Setliff Law receives favorable result on a negligent entrustment claim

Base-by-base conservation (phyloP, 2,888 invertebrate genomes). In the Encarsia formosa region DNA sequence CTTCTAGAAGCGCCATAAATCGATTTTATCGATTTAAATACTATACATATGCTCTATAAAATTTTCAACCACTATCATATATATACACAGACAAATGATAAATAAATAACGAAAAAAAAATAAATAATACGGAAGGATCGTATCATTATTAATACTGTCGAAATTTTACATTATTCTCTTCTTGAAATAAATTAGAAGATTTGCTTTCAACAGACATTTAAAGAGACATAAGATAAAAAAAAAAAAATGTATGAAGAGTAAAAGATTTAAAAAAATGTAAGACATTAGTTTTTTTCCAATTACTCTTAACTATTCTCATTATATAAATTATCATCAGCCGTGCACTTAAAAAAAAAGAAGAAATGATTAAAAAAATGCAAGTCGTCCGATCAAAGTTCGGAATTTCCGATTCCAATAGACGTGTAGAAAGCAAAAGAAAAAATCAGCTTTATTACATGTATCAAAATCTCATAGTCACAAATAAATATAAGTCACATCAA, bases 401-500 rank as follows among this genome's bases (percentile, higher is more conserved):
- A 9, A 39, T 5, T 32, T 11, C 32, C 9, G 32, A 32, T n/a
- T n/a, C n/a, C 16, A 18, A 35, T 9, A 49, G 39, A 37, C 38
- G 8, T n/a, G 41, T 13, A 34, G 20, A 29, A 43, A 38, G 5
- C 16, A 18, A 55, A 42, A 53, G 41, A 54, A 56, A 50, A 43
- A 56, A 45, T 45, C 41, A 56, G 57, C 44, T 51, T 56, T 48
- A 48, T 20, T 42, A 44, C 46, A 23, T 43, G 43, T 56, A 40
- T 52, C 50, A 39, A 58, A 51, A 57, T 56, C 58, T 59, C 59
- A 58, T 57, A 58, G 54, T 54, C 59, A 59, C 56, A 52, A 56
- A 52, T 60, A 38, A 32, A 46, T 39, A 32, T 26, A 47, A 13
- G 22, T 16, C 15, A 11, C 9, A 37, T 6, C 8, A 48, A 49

In this case the plaintiff filed a complaint against a trucking company and its driver for recovery for alleged personal injuries and loss of consortium (damages suffered by the spouse or family member of a person who has been injured or killed as a result of the defendant's negligent or intentional, or otherwise wrongful acts) arising from an accident in Allegany County, Maryland on April 3, 2015. In addition to a claim for respondeat superior (when a party is responsible for acts of their agents) against the trucking company for the driver’s alleged negligence, the plaintiff included a negligent entrustment claim directly against the trucking company for entrusting the vehicle to a driver who the company knew or should have known would be dangerous. The plaintiff based this negligent entrustment claim on the driver’s known heart condition, past arrest for driving under the influence of alcohol, and prior unspecified traffic citations. Setliff Law moved the court to dismiss the negligent entrustment claim not only because Maryland does not allow a claim for negligent entrustment to go forward where vicarious liability has been admitted, except for in limited circumstances, but also because the factual allegations were insufficient to establish a claim for negligent entrustment based solely on the driver’s heart condition, single arrest for driving under the influence of alcohol and unspecified driving citations. While the Court could have disposed of the claim solely on the legal basis that vicarious liability had been admitted, the Court also took the time articulate why each of Plaintiff’s factual allegations and arguments presented to the Court were legally insufficient to establish the claim. In doing so, the Court issued a favorable opinion that can be used in future cases as a guide to determine whether a plaintiff’s factual assertions are legally sufficient to state a claim for negligent entrustment. Specifically, the Court found the plaintiff’s “allegations belie any conclusion that [his heart condition and conviction for driving while impaired by alcohol] issues were sufficiently repetitive to satisfy the ‘foreseeability’ component that is at the heart of negligent entrustment.” Additionally, a major point of contention was whether merely alleging a driver has a disease or health related issue is sufficient to maintain a claim for negligent entrustment when there is no allegation of prior symptomology that would suggest the driver would be a danger to others. The Court’s opinion suggested this component is necessary and that the complaint was deficient in alleging that the driver’s heart disease “(1) involved any prior instances of symptoms that could interfere with driving, or (2) played any role in the accident at issue.” The Court further found there was no allegation that alcohol played any role in the accident. The Court also rejected the plaintiff’s argument that the negligent entrustment claim was necessary because of the defendants’ affirmative defense of unexpected loss of consciousness. The plaintiff argued that even if the driver’s loss of consciousness was unexpected, plaintiff should be able to ascertain and demonstrate that the trucking company knew or should have known of the possibility that the driver would suffer such a medical event while operating a vehicle within the scope of his employment. The court found that if the defendants were successful in proving the affirmative defense of an unexpected medical issue giving rise to the accident, then the entrustee driver would not be negligent thereby negating the basis for a negligent entrustment claim based on that medical condition. The Court stated that it “has difficulty devising a hypothetical whereby a company’s knowledge of a driver’s medical information (and the risks therefrom) would be so superior to that of the driver himself that the company could be found liable even though the driver is not.” This opinion should prove very helpful in defending future claims of negligent entrustment. The full opinion can be found here: